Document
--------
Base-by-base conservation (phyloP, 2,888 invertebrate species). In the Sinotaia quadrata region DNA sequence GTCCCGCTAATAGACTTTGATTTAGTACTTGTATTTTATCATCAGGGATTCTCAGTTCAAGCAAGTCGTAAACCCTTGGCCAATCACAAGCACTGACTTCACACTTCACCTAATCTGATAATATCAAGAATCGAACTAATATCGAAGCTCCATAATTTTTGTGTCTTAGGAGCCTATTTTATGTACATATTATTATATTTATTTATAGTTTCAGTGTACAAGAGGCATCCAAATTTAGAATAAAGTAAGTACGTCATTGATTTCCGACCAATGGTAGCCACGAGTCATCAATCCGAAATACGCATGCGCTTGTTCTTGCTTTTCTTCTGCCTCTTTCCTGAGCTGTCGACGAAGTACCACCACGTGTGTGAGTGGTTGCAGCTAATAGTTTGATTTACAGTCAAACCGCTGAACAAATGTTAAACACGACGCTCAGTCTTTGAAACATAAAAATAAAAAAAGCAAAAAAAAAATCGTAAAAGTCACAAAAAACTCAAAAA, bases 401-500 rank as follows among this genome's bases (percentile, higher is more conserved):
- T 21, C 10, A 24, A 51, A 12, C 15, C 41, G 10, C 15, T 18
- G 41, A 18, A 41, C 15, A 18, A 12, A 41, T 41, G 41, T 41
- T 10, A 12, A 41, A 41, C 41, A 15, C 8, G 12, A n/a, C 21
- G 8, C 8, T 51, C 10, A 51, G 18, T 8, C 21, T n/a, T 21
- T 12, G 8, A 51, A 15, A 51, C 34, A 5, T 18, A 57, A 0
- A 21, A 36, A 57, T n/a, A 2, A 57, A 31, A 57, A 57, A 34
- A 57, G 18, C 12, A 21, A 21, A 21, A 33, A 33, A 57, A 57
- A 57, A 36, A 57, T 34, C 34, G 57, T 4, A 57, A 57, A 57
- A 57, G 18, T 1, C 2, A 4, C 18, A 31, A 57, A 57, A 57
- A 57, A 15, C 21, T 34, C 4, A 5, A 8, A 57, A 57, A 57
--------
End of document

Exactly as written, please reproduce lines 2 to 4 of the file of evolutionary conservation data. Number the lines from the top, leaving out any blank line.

- T 21, C 10, A 24, A 51, A 12, C 15, C 41, G 10, C 15, T 18
- G 41, A 18, A 41, C 15, A 18, A 12, A 41, T 41, G 41, T 41
- T 10, A 12, A 41, A 41, C 41, A 15, C 8, G 12, A n/a, C 21